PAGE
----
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Faces of Asia

Posted by on October 13, 2012

It might be the single, most powerful image to humans: the face.

In it we see so much; and from it we react so much. Ever examine your feelings when seeing different faces? It’s incredible how the subtle changes and appearance of a face can affect us: from the familiarity, relief, and comfort from a loved one’s face; to the tenseness, anxiety, and even horror from an unfamiliar or threatening one. And apart from these extremes are the countless areas in-between.

The face seems to be so much more than a happenstance of genes. It seems a symbol of the individual, a expression of their character, confidence, passion, and interests. Beyond the shape, we recognize the tells: scars, weathering, tone, mood. We inference their age and experiences. We may even be able to tell their story. We get to know all this with this one image.

The face is universal. The gestures are universal: head tilts, head nods, head back, head forward; smiles, grimaces, scowls, frowns, stares, squints, ogles, glares, glances, sneers, sighs, eye-rolls, winks, blinks, raised eyebrows, jaw-drops, jaws clenched, peers, pouts, and puckers.

This post is pair of slideshows, each offering a look at all the looks I got from the people I met. :) First up is a compilation of the faces I met all year, all over as I traveled around the continent.


New Plateaus: Chinese Faces pt 1

With all the variations in faces mentioned at the top and seen throughout this slideshow, it’s a wonder we always talk about Chinese all looking alike! Variety is everywhere. And there’s no better way to see it than by looking at it straight in the eye. It’s a big world, folks. Go check it out one face at a time.

Our next slideshow reveals this variety not just all over the country and continent, but within one city, and my home in China, Zhuhai.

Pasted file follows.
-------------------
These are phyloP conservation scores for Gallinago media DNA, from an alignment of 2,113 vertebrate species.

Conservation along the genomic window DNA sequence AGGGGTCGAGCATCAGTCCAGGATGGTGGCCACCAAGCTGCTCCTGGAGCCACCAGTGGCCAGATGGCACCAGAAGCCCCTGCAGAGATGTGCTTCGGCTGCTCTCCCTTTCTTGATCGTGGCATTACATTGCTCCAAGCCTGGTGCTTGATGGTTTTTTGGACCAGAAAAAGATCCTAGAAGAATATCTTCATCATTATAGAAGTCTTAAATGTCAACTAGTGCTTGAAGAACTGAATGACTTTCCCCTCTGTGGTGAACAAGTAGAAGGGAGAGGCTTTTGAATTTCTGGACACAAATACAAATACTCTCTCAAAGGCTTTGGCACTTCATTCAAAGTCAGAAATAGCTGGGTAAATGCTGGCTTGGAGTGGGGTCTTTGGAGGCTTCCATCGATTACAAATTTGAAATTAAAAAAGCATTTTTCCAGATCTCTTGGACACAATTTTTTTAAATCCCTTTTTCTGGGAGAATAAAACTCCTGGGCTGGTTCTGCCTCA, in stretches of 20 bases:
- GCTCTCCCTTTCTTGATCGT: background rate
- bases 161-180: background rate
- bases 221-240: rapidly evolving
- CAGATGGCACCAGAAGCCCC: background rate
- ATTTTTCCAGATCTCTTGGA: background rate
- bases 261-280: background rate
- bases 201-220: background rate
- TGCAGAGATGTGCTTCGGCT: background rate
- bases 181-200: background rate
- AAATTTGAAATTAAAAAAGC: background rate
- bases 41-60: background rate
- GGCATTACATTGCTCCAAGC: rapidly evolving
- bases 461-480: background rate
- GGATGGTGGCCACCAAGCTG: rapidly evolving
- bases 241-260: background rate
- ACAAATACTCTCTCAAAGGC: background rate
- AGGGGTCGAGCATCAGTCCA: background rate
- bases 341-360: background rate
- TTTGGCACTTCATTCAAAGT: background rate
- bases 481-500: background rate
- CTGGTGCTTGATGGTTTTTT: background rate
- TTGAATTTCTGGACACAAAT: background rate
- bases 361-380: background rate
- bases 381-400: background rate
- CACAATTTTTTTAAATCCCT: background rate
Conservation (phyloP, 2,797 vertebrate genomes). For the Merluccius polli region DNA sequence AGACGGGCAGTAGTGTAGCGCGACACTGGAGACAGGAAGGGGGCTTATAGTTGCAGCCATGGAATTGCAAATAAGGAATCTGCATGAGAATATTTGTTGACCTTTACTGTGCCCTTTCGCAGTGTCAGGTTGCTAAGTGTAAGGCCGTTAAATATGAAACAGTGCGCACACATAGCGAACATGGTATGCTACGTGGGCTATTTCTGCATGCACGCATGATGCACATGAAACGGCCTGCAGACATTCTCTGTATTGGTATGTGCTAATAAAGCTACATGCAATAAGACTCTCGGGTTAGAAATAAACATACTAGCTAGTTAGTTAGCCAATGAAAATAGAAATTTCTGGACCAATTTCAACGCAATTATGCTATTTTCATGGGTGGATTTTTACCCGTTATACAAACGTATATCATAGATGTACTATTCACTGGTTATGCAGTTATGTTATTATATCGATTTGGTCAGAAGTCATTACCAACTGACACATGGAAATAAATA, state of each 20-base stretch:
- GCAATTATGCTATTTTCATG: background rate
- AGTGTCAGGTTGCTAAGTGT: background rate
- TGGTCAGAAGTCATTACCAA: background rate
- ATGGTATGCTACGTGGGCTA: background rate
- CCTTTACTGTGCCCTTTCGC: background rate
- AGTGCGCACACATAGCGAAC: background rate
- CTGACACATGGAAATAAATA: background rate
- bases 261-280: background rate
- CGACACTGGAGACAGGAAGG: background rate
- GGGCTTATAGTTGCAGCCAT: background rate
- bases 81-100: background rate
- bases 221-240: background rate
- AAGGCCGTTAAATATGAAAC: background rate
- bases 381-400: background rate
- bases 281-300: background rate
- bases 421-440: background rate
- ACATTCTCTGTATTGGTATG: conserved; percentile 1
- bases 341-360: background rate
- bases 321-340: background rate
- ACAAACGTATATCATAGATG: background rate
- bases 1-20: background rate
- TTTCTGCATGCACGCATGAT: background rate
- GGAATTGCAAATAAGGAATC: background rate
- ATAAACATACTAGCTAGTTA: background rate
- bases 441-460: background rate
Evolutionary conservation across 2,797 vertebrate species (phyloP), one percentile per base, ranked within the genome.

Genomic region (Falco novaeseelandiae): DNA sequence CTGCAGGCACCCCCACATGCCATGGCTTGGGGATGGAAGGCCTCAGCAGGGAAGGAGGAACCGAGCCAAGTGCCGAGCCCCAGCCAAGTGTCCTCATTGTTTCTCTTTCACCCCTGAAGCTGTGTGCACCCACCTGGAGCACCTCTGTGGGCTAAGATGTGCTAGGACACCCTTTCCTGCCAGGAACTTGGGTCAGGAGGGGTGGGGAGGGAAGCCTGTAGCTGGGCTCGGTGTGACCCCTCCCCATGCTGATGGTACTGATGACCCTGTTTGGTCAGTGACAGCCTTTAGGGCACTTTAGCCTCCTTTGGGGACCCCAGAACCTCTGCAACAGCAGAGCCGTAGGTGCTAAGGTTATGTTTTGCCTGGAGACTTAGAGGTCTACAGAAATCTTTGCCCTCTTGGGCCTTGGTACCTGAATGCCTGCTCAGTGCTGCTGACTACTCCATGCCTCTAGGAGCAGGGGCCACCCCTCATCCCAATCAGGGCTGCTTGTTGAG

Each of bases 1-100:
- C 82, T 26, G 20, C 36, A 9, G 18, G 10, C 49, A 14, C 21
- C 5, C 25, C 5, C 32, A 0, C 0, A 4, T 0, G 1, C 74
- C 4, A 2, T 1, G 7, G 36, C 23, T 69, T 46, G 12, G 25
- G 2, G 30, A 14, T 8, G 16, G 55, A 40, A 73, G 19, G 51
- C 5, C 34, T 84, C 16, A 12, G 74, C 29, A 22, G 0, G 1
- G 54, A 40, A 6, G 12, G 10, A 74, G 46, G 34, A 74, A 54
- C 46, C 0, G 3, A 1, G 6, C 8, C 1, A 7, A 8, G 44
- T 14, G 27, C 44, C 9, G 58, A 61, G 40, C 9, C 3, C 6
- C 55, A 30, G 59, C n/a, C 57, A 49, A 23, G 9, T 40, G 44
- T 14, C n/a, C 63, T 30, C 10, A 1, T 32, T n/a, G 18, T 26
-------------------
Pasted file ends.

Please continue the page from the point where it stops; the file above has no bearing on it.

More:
Home: where routines are made, and the places and people are familiar. It’s a location that let’s you get into your groove of life and feel comfortable. The hunter-gatherer peoples of pre-civilized humanity had a “home” of sorts: it was the people they kept close. Then when farming, domestication, and cities sprouted, humans came to know the comforts and productivity of staying put, of enjoying the regularity of a homestead. For the most part, this holds true today.

Feel the difference when away from home—more alert and present, more uncomfortable, excited, or even anxious. Then as you’re within striking distance on the return trip, you get that groove back, and the familiarity of the environment puts you in a new state. Regardless of your specific reaction, the impact of home makes Dorothy truthful when saying there’s no place like it—wherever it is: Bemidji, Minneapolis, Buenos Aires, or Zhuhai. That’s right, even if just a temporary home, like Zhuhai was for me, these points all held true to the degree that a year in China can allow.

Whereas the first slideshow boasted a wider geographic breadth, I’d argue that the variety of this slideshow is greater. Because when you get to know an area, when it’s your home, you delve into its crevices to reveal what really makes it tick—just as a matter of being there and living the day to day. It’s about depth.

Here are the faces that made me feel at home in Zhuhai.


(oh, and I really wanted to give you an audio option with this slideshow, but my tech skillz aren’t up to par. If you like, play a nice melody to go along with the show: )

Faces in my China neighborhood

Nothing like a picture to help you appreciate the moments past! The reward of my time in China wasn’t just something to gain “down the road”: experience for a resume, learning a language. The trip itself was the reward!

Here’s to not wasting a drip of life.

Next week, I give my final take on China.

’til then,


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